Týr, By the Light of the Northern Star (Napalm Records, 2009)

The Faroese metal band Týr have been very busy lately. In 2008 their album Land came out hard on the heels of the American release of their previous album Ragnarok. Now, less than a year after the release of Land, the Faroese quartet consisting of Heri Joensen (guirar, vocals), Terji Skibenæs (guitar), Gunnar H. Thomsen (bass), and Kári Streymoy are back yet again with a new album called By the Light of the Northern Star. Fortunately, Týr are as interesting and as entertaining as they are prolific.

Understanding the concept behind any of the Týr albums I've listened to requires some background knowledge, and By the Light of the Northern Star is certainly no exception. As the year 1000 A.D. approached, all of continental Europe had converted to Christianity. The descendants of the Vikings had generally embraced the languages, cultures, and customs of the lands they had settled in, and even Norway itself, under king Olaf Tryggvason, had abandoned the pagan religion and traditions. Only in the remote Faroe Islands did Viking mythology and folklore continue to hold prominence. This would not be allowed to last, though. The Færeyinga Saga, dating back to the 13th century, tells the story of Sigmundur Bretisson, usually referred to simply as Sigmund, who was ordered by Olaf to make the Faroe Islands a Christian colony of the kingdom of Norway. As the saga tells it, and as Joensen sings it in the song "By the Sword in My Hand," Sigmund made converts the old fashioned way -- by beheading those who resisted him. (Evidently he had skimmed over the gospel verses about loving your enemies and being merciful to others.) I'm not sure how highly or lowly the Faroese people in general have regarded Sigmund over the centuries, but in the eyes of the Islands' modern-day poets and singers he is unquestionably the villain.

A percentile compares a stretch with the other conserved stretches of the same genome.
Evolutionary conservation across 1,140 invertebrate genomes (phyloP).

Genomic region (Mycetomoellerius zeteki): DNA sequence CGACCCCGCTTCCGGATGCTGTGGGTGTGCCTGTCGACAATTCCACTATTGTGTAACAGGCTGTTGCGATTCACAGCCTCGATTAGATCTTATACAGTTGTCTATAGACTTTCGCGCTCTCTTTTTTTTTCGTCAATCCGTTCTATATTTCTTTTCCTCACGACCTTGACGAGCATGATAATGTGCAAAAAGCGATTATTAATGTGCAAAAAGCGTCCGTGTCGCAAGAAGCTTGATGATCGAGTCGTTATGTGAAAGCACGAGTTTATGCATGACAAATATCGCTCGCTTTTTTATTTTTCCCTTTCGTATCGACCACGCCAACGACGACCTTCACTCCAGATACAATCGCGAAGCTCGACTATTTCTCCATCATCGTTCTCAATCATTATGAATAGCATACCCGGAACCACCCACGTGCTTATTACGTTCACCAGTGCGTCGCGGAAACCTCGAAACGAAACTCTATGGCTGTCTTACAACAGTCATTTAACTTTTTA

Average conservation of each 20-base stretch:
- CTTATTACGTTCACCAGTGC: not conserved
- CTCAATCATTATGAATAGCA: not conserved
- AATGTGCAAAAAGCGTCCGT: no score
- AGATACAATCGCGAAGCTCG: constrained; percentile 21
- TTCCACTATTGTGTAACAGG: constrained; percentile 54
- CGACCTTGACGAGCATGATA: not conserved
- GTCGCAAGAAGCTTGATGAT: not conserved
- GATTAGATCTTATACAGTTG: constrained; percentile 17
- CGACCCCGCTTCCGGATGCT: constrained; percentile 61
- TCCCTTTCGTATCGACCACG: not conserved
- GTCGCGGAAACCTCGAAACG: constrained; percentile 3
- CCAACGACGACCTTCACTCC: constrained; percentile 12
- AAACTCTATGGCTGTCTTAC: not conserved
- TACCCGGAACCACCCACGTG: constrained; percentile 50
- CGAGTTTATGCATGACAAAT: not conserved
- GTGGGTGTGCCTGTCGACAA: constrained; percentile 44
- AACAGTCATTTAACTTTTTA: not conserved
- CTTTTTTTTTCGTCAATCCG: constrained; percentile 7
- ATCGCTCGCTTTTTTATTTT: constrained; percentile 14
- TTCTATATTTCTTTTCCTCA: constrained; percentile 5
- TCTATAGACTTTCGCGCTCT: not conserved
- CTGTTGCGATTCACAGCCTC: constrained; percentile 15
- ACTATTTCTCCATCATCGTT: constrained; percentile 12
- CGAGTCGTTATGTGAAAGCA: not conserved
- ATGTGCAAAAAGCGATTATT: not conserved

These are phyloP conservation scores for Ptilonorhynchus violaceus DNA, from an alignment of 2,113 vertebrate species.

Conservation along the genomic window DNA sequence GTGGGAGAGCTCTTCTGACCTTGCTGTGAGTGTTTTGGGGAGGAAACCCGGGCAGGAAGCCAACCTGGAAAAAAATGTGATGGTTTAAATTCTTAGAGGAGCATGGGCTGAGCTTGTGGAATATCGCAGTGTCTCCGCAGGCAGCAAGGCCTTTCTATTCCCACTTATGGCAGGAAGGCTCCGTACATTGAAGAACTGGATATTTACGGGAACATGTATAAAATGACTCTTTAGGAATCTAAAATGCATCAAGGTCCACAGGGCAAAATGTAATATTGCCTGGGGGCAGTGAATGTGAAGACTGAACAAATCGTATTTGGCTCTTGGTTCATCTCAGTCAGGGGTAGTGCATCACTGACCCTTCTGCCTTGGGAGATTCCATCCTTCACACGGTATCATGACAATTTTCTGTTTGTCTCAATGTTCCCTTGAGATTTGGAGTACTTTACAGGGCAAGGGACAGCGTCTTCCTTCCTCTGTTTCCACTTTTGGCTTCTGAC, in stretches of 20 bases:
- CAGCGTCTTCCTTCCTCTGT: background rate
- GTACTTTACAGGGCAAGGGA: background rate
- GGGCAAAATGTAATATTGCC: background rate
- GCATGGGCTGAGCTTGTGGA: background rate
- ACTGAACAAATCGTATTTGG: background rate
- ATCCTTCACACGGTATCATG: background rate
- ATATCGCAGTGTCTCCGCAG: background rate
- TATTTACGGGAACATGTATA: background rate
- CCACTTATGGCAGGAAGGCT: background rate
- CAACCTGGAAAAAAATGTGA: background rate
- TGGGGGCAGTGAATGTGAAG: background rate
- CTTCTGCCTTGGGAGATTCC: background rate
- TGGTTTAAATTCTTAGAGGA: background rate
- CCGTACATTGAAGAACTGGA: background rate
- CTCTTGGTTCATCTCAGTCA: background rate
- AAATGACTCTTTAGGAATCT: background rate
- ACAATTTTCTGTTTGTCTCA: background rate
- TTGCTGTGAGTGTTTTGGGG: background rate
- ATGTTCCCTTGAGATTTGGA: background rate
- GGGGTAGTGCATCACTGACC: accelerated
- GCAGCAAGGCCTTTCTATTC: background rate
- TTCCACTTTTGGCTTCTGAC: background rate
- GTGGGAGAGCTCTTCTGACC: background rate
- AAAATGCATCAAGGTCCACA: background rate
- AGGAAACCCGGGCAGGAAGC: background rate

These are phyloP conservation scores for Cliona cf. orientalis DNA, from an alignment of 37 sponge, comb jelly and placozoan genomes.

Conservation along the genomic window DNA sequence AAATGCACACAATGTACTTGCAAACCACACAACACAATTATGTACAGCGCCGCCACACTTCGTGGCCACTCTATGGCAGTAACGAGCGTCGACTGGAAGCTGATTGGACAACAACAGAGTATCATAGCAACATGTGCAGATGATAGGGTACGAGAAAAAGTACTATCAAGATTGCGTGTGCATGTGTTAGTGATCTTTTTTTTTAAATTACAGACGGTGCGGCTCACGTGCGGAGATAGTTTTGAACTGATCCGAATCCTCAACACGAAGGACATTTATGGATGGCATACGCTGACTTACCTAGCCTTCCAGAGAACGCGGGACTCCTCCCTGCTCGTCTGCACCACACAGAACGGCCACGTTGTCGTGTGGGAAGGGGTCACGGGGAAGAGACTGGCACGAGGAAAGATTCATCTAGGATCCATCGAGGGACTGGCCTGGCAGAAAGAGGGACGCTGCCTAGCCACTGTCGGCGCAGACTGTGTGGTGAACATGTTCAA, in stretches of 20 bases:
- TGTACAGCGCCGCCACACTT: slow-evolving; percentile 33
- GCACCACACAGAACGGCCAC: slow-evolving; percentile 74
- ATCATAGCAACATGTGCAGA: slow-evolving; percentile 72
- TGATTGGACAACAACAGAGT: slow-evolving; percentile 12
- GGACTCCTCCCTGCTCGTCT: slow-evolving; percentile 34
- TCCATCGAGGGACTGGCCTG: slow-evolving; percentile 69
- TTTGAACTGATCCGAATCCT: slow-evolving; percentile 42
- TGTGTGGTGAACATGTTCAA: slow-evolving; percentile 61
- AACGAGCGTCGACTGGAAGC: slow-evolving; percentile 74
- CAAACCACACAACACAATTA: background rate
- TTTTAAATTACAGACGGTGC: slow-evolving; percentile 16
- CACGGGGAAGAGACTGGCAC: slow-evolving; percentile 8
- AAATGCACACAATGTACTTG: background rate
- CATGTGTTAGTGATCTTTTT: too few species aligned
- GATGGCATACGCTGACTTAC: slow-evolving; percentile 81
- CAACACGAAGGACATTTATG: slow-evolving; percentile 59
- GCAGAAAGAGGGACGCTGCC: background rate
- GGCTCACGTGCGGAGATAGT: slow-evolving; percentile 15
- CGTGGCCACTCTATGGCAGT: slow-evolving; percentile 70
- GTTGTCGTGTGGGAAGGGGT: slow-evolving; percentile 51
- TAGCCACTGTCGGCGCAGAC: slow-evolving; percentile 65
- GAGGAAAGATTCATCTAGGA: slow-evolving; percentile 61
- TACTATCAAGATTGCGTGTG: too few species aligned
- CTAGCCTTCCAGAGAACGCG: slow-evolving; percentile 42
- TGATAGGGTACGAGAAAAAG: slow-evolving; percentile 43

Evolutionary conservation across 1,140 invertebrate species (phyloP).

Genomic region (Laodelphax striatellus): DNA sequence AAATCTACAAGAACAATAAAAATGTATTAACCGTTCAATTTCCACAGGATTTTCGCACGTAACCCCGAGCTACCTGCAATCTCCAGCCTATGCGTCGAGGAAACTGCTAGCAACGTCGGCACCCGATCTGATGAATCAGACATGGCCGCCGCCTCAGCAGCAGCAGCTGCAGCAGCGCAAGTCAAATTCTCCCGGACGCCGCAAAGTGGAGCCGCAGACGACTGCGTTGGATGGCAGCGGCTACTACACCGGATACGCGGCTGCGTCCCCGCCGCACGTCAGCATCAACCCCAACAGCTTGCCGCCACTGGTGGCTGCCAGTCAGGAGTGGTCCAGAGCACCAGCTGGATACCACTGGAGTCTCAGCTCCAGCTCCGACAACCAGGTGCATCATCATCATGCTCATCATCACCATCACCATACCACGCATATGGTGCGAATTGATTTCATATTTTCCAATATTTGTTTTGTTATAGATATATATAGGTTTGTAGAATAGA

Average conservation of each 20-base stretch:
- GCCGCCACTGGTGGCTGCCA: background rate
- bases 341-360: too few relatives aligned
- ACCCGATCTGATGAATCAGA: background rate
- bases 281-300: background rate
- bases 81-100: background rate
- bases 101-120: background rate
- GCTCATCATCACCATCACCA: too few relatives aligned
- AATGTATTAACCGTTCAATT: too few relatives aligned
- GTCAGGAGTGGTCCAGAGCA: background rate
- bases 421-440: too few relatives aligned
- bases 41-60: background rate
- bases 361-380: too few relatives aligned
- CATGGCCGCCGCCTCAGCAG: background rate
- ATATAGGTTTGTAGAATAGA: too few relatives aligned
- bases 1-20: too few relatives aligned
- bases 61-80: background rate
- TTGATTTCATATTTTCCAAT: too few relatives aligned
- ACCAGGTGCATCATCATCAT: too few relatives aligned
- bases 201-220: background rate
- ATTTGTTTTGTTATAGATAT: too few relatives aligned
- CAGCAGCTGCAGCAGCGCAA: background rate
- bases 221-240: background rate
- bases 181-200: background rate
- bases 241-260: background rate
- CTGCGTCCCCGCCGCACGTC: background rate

By the Light of the Northern Star is based on the Færeyinga Saga, as Týr pay tribute to what essentially was the last stand of the Vikings against the encroachment of a Christian religion that, with some justification, they did not find sympathetic. "Hold the Heathen Hammer High," the album's opening song, could not be more self-explanatory. (The video is even less subtle, with a scene that would cause a lot of controversy if the band were more widely known.) As with previous albums, Joensen alternates between singing in English and Faroese. While the new album is mostly in English, in contrast to Land, the album's best song is a metal adaptation of the traditional Faroese ballad of "Tróndur í Gøtu." Tróndur í Gøtu was Sigmund's first "convert," whose decision to hold onto his head did not make him suddenly friendly with Sigmund or prevent him from obtaining a small degree of revenge later. The song which bears his name has the kind of insidiously infectious chorus that will have you singing along even if you have no clue what you're saying. The rest of the album follows a similar pattern to Týr's previous efforts. Many of the melodies and guitar riffs are based on the rhythmically complex Faroese folk tunes, with influences from Ireland and Scandinavia added to the mix as well. Týr are a heavy metal band first and foremost, however, and there's no shortage of loud, muscular guitars and pounding drums.

Still, there is more common ground between the music of Týr and traditional Nordic folk music than might be evident at face value. The musical traditions of the Vikings and their descendants are intertwined with their legends and sagas, and much of the music consequently has a dark, primal element with which heavy metal is actually quite compatible. During one of my many happy visits to Minneapolis for the Nordic Roots Festival, I got to interview a number of my fellow attendees for a magazine article. One of the persons I spoke with said she put a high premium on acts that put her "on the tundra." I don't know if putting people on the tundra is necessarily what Týr are aiming for, but if you're looking to be thrust into the middle of a great Norse saga then By the Light of the Northern Star will do quite nicely. By the time the album reaches the song "Ride," you just might find yourself looking for a suit of chain mail and a trusty steed.

Overall grade: A-

reviewed by Scott

"Hold the Heathen Hammer High"

No comments: